1945 January 8

Supreme Court Strikes Down Texas Restriction on Labor Union Organizing

 

The Supreme Court on this day declared unconstitutional a Texas law that limited labor union organizing by requiring union organizers to obtain an organizer’s card before they could solicit people to join a union. The plaintiff, Thomas, was president of the United Automobile Workers (UAW), and was convicted of speaking at a union organizing meeting without a card. The court, in Thomas v. Collins, declared the law a prior restraint on freedom of speech.

See the landmark Supreme Court decision in Hague v. C.I.O (June 5, 1939) affirming the right of union organizers to attempt to organize unions in Jersey City, New Jersey, and establishing a constitutional freedom of assembly.

The Court: The idea is not sound, therefore, that the First Amendment’s safeguards are wholly inapplicable to business or economic activity. And it does not resolve where the line shall be drawn in a particular case merely to urge, as Texas does, that an organization for which the rights of free speech and free assembly are claimed is one “engaged in business activities,” or that the individual who leads it in exercising these rights receives compensation for doing so.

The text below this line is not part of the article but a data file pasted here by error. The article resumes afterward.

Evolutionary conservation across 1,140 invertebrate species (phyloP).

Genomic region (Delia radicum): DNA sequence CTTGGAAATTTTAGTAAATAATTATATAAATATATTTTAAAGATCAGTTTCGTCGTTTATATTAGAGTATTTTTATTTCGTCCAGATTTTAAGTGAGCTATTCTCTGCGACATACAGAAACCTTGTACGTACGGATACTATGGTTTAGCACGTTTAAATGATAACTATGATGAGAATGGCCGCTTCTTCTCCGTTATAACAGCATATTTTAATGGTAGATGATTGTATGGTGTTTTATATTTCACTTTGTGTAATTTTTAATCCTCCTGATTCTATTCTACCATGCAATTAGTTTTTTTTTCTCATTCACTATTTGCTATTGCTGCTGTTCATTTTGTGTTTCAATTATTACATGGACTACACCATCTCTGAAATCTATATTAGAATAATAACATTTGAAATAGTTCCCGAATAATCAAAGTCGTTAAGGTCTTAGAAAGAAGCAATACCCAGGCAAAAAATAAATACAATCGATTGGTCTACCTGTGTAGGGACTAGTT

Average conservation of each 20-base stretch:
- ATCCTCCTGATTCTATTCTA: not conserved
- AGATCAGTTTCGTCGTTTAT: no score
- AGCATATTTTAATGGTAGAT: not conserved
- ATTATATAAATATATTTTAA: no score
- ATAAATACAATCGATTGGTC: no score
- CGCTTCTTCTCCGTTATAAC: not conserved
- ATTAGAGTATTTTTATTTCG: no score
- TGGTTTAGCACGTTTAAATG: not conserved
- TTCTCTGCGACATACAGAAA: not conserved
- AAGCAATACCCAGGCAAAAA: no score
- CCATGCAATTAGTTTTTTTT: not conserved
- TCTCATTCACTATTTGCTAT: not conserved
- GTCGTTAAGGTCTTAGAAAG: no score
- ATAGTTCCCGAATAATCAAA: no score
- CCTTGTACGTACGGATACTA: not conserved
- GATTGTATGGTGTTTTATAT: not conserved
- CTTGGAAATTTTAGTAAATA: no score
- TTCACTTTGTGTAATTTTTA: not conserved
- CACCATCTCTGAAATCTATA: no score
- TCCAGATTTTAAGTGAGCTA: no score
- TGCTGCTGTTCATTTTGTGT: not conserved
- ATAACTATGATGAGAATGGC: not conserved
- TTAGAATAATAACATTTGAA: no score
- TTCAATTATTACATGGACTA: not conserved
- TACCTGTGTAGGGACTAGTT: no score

And: We think the controlling principle is stated in De Jonge v. Oregon [January 4, 1937]. In that case, this Court held that, “consistently with the Federal Constitution, peaceable assembly for lawful discussion cannot be made a crime.” And “those who assist in the conduct of such meetings cannot be branded as criminals on that score.”

Read: Nelson Lichtenstein, State of the Union: A Century of American Labor (2002)

Learn about your right to organize today here.

 

 

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